Thursday, 19 May 2011

Gross National Happiness

In my last post I talked about the failings of GDP.  These observations, of course, are neither ground-breaking nor new.  There are a number of initiatives under way already, each attempting to measure well-being more generally.  The science of happiness is now a recognised and burgeoning field.  And as long ago as 1972 the term Gross National Happiness was coined (by the former king of Bhutan as you might have guessed).  At first glance it would appear that GNH is the obvious alternative to GDP that we've all been waiting for.  It does indeed have the potential to be a very worthy measure, but for all its merits, it does suffer some major drawbacks itself.  And in fear of becoming known as a bit of a naysayer, I will pick them apart here.  (In my defence, this is hopefully another stepping stone on the way to an understanding of what is really important to us).  I have three points to cover and I shall do them in reverse order of importance (as I see them).  So if you are already bored with my constant whinging, you can skip ahead a bit.

The first problem with GNH is that it's a lot more tricky to define than GDP.  To a large extent it is a subjective, interview-based measure.  Fortunately, the subjective concerns regarding happiness questioning have largely been allayed by studies showing that people's responses to questions correlate well with other bodily indicators of emotion.  However, the problem remains that the methods are not transparently portable across language and cultural boundaries.  Questions can never be translated precisely, and responses from people of different cultures - such as those under more repressive regimes - may well not reflect emotions in the same way.  As such, without a globally comparable measure of GNH, governments are unlikely to take it seriously and make it a top priority when policy making.  Of course, it must be noted that the non-portability of a GNH measure across borders does not prevent it being used as a very valuable tool in gauging and comparing happiness between regions.  In itself this makes it worthwhile pursuing.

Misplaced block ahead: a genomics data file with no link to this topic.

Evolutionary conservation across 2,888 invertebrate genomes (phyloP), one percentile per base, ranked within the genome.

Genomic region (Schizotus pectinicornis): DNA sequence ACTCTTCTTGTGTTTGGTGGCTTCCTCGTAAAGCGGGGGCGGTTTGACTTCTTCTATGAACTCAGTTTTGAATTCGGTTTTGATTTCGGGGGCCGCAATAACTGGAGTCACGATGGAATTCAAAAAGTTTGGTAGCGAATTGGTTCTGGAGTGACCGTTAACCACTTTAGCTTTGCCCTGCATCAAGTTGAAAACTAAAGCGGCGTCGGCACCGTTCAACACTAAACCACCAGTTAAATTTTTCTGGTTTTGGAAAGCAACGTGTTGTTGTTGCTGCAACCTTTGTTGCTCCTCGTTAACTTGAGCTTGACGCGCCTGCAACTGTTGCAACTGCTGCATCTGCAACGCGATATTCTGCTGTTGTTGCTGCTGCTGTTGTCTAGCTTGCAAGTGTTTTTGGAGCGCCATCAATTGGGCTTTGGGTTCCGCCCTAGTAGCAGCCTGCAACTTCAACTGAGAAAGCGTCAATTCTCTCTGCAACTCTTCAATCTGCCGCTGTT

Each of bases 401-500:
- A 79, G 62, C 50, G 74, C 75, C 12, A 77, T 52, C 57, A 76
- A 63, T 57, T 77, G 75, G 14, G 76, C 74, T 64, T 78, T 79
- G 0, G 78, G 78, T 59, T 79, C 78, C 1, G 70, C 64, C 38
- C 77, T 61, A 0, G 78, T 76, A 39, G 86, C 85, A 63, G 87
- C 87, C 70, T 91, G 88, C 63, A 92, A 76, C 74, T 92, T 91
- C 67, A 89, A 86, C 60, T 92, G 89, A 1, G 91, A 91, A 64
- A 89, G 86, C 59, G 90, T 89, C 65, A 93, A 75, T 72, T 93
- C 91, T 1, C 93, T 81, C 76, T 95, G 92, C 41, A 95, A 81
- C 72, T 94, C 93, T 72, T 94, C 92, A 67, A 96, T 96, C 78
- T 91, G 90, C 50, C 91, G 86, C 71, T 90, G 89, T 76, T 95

Brushing aside those fluffy problems of measurement, and assuming we could pin something concrete down, then surely maximising GNH is exactly what we should be striving for?  Drive this up the political agenda and it's happy days all round, right?  Well, as you've come to expect, not quite.  GNH brings along with it two of the major flaws with GDP.

The first is that blasted G at the front.  Gross.  Indeed it is.  Actually, I think it's kinda the wrong term anyway, but, nevertheless, in this context it serves to mean 'total'.  Total happiness.  Sounds awesome, huh?  Well, the problem is, you can increase the total by making the richest richer ... or rather the happiest happier ... and leaving the poor untouched.  That is, you could increase GNH by increasing the happiness inequality.  So a measure that obscures this is potentially dangerous.  We need to be less gross about it.

Finally, the humdinger.  Anyone remember the dot com bubble bursting or the recent credit crisis?  These were both examples of what can result by short-termism, by borrowing from tomorrow to finance today.  Eventually, it all comes tumbling down.  The same applies to GNH.  Such a measure does not account for the future and so could encourage 'unsustainable happiness'.  (I'm not sure why I put that in quotes but it seemed right).  The government could print a hundred billion pounds and give everyone a windfall payment, which would make everyone happier for a while, but it would come back to bite pretty soon, and hard.  Similarly, we could do something in the short term to improve happiness which was detrimental to the environment - and therefore to happiness - in the long term.

So to summarise, I do believe in the concept of a happiness index, but it needs to incorporate inequality rather than being a 'gross' figure.  And, fundamentally, it must take account of the happiness of future generations and not just those answering the questions today, in order that decisions made to improve well-being are sustainable.  None of us wants to experience a happiness crunch! (Although it does sound rather deliciously like a new cereal from Kellogg's - in which case I'll give it a whirl).  Finally, any happiness index must be as easy to calculate and as portable as possible.  Easy for me to say, I know.  I don't have any answers on this today, but I have every faith that lots of far cleverer people than me are working on this very issue in big shiny buildings somewhere :o/  All I can state is that until a happiness index is quoted on the news each month in the same breath as the inflation and unemployment figures, then it will do nothing to push policy.

Enough already.  Time for you to do something more fulfilling.  I will cease talking about boring stuff like measures now, and get on to the real issue of what happiness actually is, next time.

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